Winston is about to go on the trip of a lifetime, down the Rio Grande river in a raft!
In Breckenridge he had to stay a few extra hours in the hotel alone. Many hotels have a policy that you’re not ever allowed to leave your animal alone in the room and our Breckenridge stay was one of these. He couldn’t go fly fishing with us, I just didn’t know if he could handle being outside in the cold for that many hours and I just wasn’t properly prepared for him to be out there with us. I can’t let him off leash without my supervision, as stated before, and didn’t know if there would be a spot to tie him on his leash for a few hours. He was fine in the hotel room but I was worried that he’d bark too much and animal control would pull him out of the room! In Portland we didn’t have a fully enclosed yard so he had to be leashed again. In Montana we have black bears coming in the yard at night so I have to take extra precautions when walking him at night here. He cannot come to some of the state parks that we’ve visited because of wildlife conservation efforts therefore his presence has made us have to change plans on the fly.
Stopping to the smell anything and everything is a favorite pastime of Winstons.
There’s a lot to consider here but I’ve also watched him become a more open and less shaky pup. He has seen 17 states! He’s learned how to swim and has gotten to do so in the Rio Grande River, Columbia River, Sandy River and the Pacific Ocean so far. He has seen many more types of people, cowboy hats will never scare him that’s for sure! He’s hiked some of the most amazing trails in the USA, keeping him in shape mentally and physically. The car doesn’t scare him any longer. He now sees the car as his home, the only constant on this trip and he now hops in happily and without the addition of Benadryl. Speaking of happiness, Winston has become a more cheerful, healthier and stronger animal and those things alone outweigh every single challenge we’ve faced on the road and all hotel fee we’ve paid on this trip. Dogs don’t live long and I want his life to be spectacular. He’s getting spectacular on this trip ;)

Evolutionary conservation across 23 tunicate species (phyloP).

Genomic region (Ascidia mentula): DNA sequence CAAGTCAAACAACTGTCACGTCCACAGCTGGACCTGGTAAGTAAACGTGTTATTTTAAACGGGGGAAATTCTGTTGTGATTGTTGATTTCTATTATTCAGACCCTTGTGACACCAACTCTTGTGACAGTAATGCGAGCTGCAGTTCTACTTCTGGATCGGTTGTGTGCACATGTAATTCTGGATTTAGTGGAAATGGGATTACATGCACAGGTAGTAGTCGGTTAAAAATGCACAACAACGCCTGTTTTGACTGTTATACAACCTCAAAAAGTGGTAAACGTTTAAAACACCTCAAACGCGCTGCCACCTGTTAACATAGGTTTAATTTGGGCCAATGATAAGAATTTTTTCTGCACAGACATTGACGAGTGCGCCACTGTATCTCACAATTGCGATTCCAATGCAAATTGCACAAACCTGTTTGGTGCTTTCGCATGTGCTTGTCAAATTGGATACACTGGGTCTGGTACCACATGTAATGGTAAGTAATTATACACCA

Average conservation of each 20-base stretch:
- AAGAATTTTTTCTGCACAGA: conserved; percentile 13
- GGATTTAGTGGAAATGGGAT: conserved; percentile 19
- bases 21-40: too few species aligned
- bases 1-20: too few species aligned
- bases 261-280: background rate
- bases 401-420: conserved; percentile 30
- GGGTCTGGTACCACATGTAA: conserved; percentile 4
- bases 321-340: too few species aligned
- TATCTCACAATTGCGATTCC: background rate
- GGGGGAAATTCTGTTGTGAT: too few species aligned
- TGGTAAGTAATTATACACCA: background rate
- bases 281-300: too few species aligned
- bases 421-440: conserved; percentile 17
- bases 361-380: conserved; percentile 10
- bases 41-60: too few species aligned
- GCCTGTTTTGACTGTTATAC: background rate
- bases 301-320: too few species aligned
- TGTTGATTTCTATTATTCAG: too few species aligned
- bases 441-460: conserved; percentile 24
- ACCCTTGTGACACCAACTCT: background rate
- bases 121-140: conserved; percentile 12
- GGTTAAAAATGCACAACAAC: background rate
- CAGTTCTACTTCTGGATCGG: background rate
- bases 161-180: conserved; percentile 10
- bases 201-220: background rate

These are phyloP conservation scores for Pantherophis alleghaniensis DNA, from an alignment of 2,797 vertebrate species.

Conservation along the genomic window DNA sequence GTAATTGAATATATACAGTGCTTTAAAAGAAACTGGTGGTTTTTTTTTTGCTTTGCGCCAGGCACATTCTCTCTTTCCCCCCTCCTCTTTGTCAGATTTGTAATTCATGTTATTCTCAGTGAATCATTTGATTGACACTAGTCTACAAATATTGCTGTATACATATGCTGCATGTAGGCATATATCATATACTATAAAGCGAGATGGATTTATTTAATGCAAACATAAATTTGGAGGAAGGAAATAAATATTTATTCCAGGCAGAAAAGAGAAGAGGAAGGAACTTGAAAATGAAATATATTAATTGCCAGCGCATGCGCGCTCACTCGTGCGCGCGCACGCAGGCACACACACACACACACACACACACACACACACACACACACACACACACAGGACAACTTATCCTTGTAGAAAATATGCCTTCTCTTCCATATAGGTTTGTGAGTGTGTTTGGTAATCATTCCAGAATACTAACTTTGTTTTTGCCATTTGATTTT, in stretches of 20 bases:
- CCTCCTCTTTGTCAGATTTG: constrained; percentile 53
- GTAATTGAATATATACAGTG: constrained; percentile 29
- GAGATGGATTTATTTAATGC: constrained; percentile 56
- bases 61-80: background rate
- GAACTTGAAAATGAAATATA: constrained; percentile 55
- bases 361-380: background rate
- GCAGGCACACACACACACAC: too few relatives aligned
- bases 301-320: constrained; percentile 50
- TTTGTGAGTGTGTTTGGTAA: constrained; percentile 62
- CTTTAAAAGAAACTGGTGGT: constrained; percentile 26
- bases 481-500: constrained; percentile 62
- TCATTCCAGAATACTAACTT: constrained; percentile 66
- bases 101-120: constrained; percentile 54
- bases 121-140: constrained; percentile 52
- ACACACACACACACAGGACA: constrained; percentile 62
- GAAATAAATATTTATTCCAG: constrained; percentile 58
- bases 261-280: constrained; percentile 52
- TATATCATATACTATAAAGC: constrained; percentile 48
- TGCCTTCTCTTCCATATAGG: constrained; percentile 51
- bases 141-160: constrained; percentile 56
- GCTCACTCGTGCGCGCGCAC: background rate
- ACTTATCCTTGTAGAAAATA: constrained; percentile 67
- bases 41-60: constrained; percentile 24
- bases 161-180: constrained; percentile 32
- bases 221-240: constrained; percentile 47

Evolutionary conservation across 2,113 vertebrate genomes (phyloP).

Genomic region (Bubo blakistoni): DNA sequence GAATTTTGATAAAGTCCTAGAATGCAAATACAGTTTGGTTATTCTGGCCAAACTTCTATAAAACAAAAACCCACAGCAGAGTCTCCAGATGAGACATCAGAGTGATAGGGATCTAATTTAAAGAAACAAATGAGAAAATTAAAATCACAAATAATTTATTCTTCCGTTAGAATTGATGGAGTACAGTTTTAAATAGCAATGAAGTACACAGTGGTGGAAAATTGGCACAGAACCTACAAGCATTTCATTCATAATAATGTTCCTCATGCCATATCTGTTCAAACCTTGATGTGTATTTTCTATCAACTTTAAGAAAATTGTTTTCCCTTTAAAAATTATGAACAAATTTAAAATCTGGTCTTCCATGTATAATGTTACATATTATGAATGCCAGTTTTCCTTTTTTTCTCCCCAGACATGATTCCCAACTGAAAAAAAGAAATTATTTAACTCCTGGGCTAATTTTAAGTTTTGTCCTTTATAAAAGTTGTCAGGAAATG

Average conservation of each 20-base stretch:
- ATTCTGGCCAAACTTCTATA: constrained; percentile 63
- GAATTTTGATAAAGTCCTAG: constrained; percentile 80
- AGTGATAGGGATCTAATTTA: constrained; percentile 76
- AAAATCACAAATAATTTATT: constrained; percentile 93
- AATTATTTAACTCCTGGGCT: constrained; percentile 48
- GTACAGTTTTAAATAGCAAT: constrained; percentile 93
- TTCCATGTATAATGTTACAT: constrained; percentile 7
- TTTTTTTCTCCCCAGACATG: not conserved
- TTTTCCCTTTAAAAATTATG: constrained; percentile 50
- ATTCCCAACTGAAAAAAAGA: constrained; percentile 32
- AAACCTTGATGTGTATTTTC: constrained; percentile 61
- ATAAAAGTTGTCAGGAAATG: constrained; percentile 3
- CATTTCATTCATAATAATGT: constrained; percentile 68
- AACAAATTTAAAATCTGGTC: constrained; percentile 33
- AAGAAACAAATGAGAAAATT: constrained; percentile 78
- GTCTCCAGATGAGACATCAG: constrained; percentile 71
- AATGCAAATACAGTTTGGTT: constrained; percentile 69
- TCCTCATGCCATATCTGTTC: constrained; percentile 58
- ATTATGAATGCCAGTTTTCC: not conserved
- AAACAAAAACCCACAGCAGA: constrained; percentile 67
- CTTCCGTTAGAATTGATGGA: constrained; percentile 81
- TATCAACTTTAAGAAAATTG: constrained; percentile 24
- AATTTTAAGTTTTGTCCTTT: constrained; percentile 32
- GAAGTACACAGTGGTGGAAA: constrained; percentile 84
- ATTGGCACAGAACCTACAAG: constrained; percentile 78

Winston finally starts looking out the window! This pup has completely transformed, as have we all.
A few tips before you head out with your dog:
- Do a vet visit: your dog should have all up-to-date shots and a health certificate (especially for any international travel).
- International travelers, look into obtaining a Pet Passport. A host of countries allow dogs to travel with these documents without having to be quarantined.
- Bring an extra leash, at least two dog bowls (food and water), water bottles just for poochie, extra food, flea and tick and your heart worm meds. I cannot emphasize enough how much pre-planning will make for safer, better and happier travels ;)
Has your dog traveled with you? Do you have any tips on road tripping or air travel with them?
Wanna learn more about Designhype's 2 month, cross-country, road trip? Here's a post about living in the High Desert of New Mexico, here's another post about why we did this road trip in the first place and here's another about fly fishing on the continental divide in Colorado!